Marketing automation basics: Your first 100 days

By Dodge Communications (not verified) on August 11th, 2016

Getting started with a new marketing automation platform and its strategy can be daunting. The key to building your confidence while gaining a better understanding of how to use the system is to start on a few “quick win” projects that will help build your foundation. All of the following projects can be executed in your first 100 days of marketing automation usage, putting you on the track toward measurable results.

Consider these projects to get started:

Build a simple grading profile. Chances are, you have at least a broad understanding of who your company’s best fit prospects are. Perhaps C-level executives are the most valuable, but leads with director-level titles are also good as they are often the gateway into the organization. Perhaps you have a couple primary industries you sell to, but several secondary industries will also consider your product or service. The key to a starter grading profile is to identify three to five explicit information points, such as title, industry, budget, company size or other custom fields that you take into consideration when qualifying prospects. Afterwards, rank the criteria you look at and assign an increase, or decrease, in grade. For example, companies with more than $10 million in revenue are key prospects, so you assign that criteria a full letter grade, while companies with $5-10 million in revenue are worth spending some time marketing to, so you assign them 2/3 of a letter grade. Start with a few grading attributes in your grading profile and add more over time as you continue to learn about you ideal prospective buyers.

Create a lead assignment process. During implementation, you added forms to the website, placed tracking codes to view activity and uploaded compelling marketing and sales content to the system. Now that prospects are filling out forms, viewing webpages and reading collateral, your marketing automation system is able to assign those prospects a lead score and a grade. It is important to determine the point at which these prospects are marketing qualified and ready to be contacted by a sales person. Define a level of activity (score) and desirable qualifications (grade), then using your marketing automation platform to automate the process of syncing MQLs to your customer relationship management (CRM) tool. By utilizing automation, you can ensure leads land with the right sales reps and, using automation rules to create CRM tasks, are followed up with in a timely manner.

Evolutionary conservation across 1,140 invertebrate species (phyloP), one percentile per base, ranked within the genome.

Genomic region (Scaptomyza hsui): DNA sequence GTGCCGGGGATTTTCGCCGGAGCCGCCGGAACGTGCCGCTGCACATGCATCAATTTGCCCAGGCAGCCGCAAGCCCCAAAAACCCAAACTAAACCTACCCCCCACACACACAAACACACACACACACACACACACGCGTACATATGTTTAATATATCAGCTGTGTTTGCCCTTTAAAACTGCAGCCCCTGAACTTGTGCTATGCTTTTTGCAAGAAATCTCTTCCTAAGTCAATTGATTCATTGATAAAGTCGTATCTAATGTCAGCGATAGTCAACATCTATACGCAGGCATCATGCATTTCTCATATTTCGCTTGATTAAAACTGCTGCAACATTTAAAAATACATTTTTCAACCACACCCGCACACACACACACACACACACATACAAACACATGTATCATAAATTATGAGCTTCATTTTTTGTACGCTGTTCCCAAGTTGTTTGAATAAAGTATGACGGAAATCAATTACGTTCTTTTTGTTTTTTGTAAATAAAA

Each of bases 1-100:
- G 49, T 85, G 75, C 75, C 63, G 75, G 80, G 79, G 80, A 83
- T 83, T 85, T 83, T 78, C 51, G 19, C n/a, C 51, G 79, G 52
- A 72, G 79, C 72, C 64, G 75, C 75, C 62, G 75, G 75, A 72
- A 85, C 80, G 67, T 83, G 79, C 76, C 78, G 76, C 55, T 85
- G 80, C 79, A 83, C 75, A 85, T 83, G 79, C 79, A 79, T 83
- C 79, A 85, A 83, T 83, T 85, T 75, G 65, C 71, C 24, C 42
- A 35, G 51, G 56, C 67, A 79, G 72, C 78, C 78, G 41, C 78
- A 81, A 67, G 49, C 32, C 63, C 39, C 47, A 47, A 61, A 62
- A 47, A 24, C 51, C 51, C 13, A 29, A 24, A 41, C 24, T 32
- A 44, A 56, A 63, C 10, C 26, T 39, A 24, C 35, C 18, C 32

Build your first drip campaign. Putting together your first drip campaign, also called a nurture campaign, can be daunting, but is one of the cornerstone features of marketing automation and is essential for staying in touch with prospective buyers. It is important to start small and grow in complexity over time. Starting with a simple lead nurture campaign that includes only email sends and the pauses between them. Write emails that contain interesting content from your company or reputable third-parties, with the goal of staying at the top of your buyers’ minds as they research and consider solutions similar to what your organization offers. After the campaign runs for a while, you can build in more complex automation, such as branching logic, staggering send times, variable dynamic content and other advanced functionality.

Regardless of your pre-existing knowledge of marketing automation, the first 100 days should be focused on achieving quick wins that can grow in complexity and scale over time. These successes generate confidence, internal buy-in and can facilitate new ideas that will put you in position to reach your customers at the right time.

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